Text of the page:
Historical - Outdoor Sculpture
(317) 631-3301 ext. 214
200 W. Washington St., Indianapolis, IN, 46204
The bust of explorer Christopher Columbus is cast in bronze. He wears a period costume, and his hair falls at approximately chin length. His facial expression is unsmiling, his chin is raised slightly and his eyes gaze off to his left. On the sculpture’s proper left, below his left shoulder, the artist’s name is inscribed as E. VITTORI. The bust of Columbus measures approximately 39 inches (99 cm) by 23 inches (58 cm) by 29 inches (74 cm); it stands on a granite pedestal measuring approximately 82 inches (210 cm) by 62 inches (160 cm) by 58 inches (150 cm) and a base that measures 14.5 inches (37 cm) by 80 inches (200 cm) by 76 inches (190 cm).
Below the bust is a granite pedestal with a plaque and relief carvings underneath. The carving on the front of the pedestal depicts a figure grouping with a man draped in fabric and wearing a crown of laurels standing in the center. His left arm is raised in the air and right hand rests in front of his waist. To the left and right of this man, three figures of Native Americans are featured, two of whom are kneeling before him; one on either side. The kneeling figure on Columbus’s left is a man, while the two figures on his right are women, one of whom is standing just behind his right shoulder. The relief on the pedestal’s proper right side depicts a seated woman with her right hand resting on her chest and left hand on a large anchor; her head is turned to her right. The relief on the pedestal’s proper left side is a profile view of a seated woman resting her right elbow on a globe. Below the relief sculptures, the pedestal slopes outward to meet a two-stepped granite base.
The plaque on the pedestal’s front states:
CHRISTOPHER COLUMBUS BORN IN GENOA, ITALY 1451. DISCOVERED AMERICA OCTOBER 12, 1492. THIS LAND OF OPPORTUNITY AND FREEDOM WAS THUS PRESERVED FOR HUMANITY BY THE PERENNIAL GENIUS ABIDING IN THE ITALIAN RACE. REFURBISHED BY KNIGHTS OF COLUMBUS 1956.
Metal lettering on the pedestal’s back reads:
ERECTED A.D. 1920 BY THE ITALIANS OF INDIANAPOLIS KOKOMO LOGANSPORT RICHMOND ETC.
A plaque on the pedestal’s back reads:
THE COLUMBUS QUINCENTENARY JUBILEE COMMISSION OF INDIANA INC., IN BEHALF OF INDIANA’S ITALIAN-AMERICAN COMMUNITY DEDICATES THIS PLAQUE TO THE CELEBRATION OF THE 500TH ANNIVERSARY OF THE COLUMBUS DISCOVERY OF AMERICA MAY THE GENIUS ABIDING IN THE ITALIAN RACE ENCOURAGE TOLERANCE AND ACCEPTANCE OF ALL CULTURES AS AMERICA’S ULTIMATE CONTRIBUTION TO HUMANITY.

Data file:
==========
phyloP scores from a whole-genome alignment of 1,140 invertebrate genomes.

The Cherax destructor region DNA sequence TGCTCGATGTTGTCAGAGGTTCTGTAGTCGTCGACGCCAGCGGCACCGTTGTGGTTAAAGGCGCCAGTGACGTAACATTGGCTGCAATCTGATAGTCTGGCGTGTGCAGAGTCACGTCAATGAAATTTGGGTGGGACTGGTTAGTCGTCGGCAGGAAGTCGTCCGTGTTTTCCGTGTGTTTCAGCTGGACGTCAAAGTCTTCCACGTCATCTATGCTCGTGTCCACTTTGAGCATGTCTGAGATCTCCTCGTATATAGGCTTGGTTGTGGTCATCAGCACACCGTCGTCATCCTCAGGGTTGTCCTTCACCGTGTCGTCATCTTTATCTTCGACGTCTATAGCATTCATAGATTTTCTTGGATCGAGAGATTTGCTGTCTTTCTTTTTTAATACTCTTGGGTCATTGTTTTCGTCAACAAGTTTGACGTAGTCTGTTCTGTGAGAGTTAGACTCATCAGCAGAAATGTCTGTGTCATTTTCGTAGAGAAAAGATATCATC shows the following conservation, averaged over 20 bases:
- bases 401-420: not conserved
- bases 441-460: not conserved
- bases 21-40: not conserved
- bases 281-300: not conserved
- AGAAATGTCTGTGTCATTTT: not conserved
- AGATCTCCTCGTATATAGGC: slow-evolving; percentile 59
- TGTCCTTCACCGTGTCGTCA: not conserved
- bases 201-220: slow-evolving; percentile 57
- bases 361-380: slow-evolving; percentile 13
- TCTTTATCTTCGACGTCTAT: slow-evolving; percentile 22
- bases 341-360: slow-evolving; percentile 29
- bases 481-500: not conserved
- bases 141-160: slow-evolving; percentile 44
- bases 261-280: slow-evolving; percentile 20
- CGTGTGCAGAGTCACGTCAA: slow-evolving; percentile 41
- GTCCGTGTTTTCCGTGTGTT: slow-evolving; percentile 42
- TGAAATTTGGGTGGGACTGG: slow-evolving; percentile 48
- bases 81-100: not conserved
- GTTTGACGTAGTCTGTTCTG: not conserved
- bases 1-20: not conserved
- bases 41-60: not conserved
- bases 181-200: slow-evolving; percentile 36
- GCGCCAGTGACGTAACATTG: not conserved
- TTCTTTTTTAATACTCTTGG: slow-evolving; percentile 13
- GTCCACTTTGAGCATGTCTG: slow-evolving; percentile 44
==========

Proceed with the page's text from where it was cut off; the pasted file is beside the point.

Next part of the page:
Christopher Columbus was created by Enrico (Harry) Vittori, an Italian artist who lived in Indianapolis. Vittori attended the Florence Academy of Art in Florence, Italy and traveled to Indianapolis in 1919 to work for an airplane company. The sculpture was presented to the State of Indiana in 1920 by members of Indiana’s Italian community. It is the only monument at the Indiana Statehouse donated by immigrants, and it was intended by the Italians to be a tribute to America. The monument stood unchanged for 35 years. In 1955 the Knights of Columbus funded the cleaning of the bronze bust and the addition of new bronze lettering on the back of the pedestal. The sculpture was modified again in 1992 during the Columbus Quincentenary, which celebrated the 500th anniversary of Columbus’s voyage to America. The Knights of Columbus installed a plaque bearing another statement about Christopher Columbus, bringing the total number of written statements on the pedestal to three.
Christopher Columbus was installed on the Indiana Statehouse lawn shortly after its completion and has not been moved or viewed in any other location. However, the initial proposal for the sculpture requested that the piece be erected in one of the Indianapolis parks, and the location of “University Square” was listed as a potential site for the monument.
Christopher Columbus was a gift from a group of Italian immigrants who lived in Indiana. It was commissioned with proceeds from a fundraising campaign lead by Vincent A. LaPenta, a surgeon and scientist who presided over the executive committee of Italian Propaganda. Indiana Governor James P. Goodrich dedicated the sculpture on October 31, 1920. LaPenta spoke at the dedication ceremony and stated, “Columbus can be considered humanity’s greatest benefactor.”
The sculpture is owned by the State of Indiana, Department of Administration.
Medium type: Bronze
Date created: 1920